1) Canada (english and french speaking provinces)
2) expansion of US in 1800s

to the rest:
i assume you are genuinely interested in a meaningful discussion. but if the purpose of the discussion is to trap me into your ideological propaganda. i think my time is better used somewhere else.

Michael Turton said...

what is clearly incorrect? :)
i said many of them (over 50% or over 80%) have not even arrived in 1600s. and for each family, it takes at least a few generation for them to not thinking about 'hometown'. you agreed that most arrived in 19th century.


yes, but the Taiwanese identity, some kind of identification with Taiwan, began much earlier, for we know that the Taiwanese revolted against the Qing many times, one chasing them off the island completely, in the 18th and 19th centuries.


what does your 'japanese repatriation' mean? these are farmers, you are asking them to abandon the farmland and go to fujian to starve to death! there is absolutely no political statement regarding this event (or 'non-choice') are you serious about this japanese/TI propaganda?


Well, I'm serious about it actually happening. Do you not know that interesting little tidbit of history?

There were large numbers of people -- merchants, artisans, etc -- who could have returned to China after the 1895 handover. They chose not to. Why? lots of reasons -- Taiwan was their home, Taiwan was a better place to make money than China...who knows? But if the pull of China was so great, why did they stay?

Yes, it's quite true that lots of people came over in the 18th and 19th centuries. I have no idea how many go back 300 years. But that gives us 2-3 generations even before the Japanese period, when all those people from different parts of south China were forced to become "Taiwanese". You argued that it took 2-3 generations for feelings of homeland loyalty to fade. That's probably correct -- and more than that passed for most Taiwanese, prior to the advent of the Japanese.

But then, they didn't have a homeland. Remember? China was a holding of the Qing Dynasty, ruled by aliens. I think you should also explore the home identity more. It's not as monolithic or as strong as you think. Don't idealize it so much.

again, japanese colonialism taught them to be japanese, not taiwanese. (LTH said so).

I think, Sun Bin, you need to read some basic texts in the processes of colonialism. The colonialist, in order to rule, creates an identity for the colonized. Under the colonialist, the Indians discovered that they were Indians and not Punjabis, and Tamils. Similarly, pan-African identities are a response to colonialism, and among the North American indians there were many attempts at unity in response to colonialism from the US. Indeed, in many areas, like Taiwan, the "traditional" tribal structures are the creation of colonial administrations. There were many different aboriginal groups prior to Japanese colonialism.

Colonial identities are formed in response to colonialism. Yes, the Japanese tried to turn the Taiwanese into Japanese. Duh (and why the reference to LTH, Sun? It's a dead giveaway as to your own prejudices). But while doing so, they forced an ethnic unity on the disparate Chinese groups who had lived here prior to the Japanese, who in opposition to Japanese colonialism, formed their own identity. This process is normal and inevitable.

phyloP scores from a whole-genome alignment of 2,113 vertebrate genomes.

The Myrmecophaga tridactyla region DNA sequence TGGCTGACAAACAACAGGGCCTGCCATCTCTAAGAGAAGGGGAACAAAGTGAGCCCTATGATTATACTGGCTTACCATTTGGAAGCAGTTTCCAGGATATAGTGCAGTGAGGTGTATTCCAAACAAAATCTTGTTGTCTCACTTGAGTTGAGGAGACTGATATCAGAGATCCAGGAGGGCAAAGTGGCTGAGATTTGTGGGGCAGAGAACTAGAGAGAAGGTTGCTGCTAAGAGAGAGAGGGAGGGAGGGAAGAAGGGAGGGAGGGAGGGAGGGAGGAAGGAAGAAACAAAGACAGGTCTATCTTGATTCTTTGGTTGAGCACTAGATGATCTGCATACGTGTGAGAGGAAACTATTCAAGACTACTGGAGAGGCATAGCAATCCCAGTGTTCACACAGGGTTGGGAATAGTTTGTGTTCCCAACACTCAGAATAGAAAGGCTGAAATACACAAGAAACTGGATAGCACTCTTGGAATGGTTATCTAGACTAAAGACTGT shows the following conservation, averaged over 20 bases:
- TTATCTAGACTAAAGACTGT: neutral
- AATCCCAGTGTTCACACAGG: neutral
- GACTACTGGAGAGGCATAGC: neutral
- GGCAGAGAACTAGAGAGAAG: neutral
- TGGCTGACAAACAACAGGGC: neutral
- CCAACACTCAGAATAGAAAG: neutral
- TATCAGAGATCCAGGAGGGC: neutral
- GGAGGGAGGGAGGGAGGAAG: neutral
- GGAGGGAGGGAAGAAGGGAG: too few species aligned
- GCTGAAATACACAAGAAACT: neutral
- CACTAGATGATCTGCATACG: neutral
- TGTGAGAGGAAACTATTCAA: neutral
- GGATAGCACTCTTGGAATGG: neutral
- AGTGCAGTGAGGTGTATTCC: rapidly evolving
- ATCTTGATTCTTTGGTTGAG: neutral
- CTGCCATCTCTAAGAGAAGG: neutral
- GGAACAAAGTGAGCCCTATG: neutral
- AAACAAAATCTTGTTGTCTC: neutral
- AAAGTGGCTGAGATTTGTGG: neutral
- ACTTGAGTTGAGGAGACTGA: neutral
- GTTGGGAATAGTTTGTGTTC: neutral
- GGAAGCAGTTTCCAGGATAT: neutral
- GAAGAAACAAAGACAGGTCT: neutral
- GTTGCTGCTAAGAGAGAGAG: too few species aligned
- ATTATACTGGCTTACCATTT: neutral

but you are right that it is the corrupted KMT that alienated the benshengren. however, you are worng that they tried to play ethnic politics. there was no politic to play (it was not a democracy). it is purely discrimation by the ruling clan. it is DPP that played ethnic politics.

Now it is clear you don't understand at all. The KMT is an ethnic coalition of the mainlander political identity, aborigines, and Hakkas, against the majority Taiwanese (Hoklo) population. The KMT rules by fear-mongering that if the Taiwanese are ever allowed to rule they will dominate the other groups (actually, just the opposite has taken place). The mainlander identity is a political identity whose function is to suppress local identities among both the Taiwanese and among the people who followed the Chiang Dynasty to Taiwan. It's purpose was to co-opt the old soldiers into a political structure that they should have opposed, for as an oppressed class they had far more in common with the Taiwanese than not. But by giving them privileges, and settling them in camps all over Taiwan and putting them on the government dole, the government forged an identity for them that connected them to the ruling elites who despised them, and sought to use them against the majority population. The KMT is a rickety ethnic coalition whose heart, the mainlander identity, is entirely an artificial construction and has no natural boundaries or definition at all (what is "mainlander" cusine? "Mainlander" songs? "Mainlander" epic poetry? "Mainlander" language? It's all the idealized Chinese construction of the Chiangs.

DPP propogands is no less guilty than CCP's. this, in a way, provides ammunition for those who say they are not too different.

Perhaps that's even true -- but then the goal of DPP propaganda is to create a free and independent state. CCP and KMT propaganda support murder and dictatorship.

Michael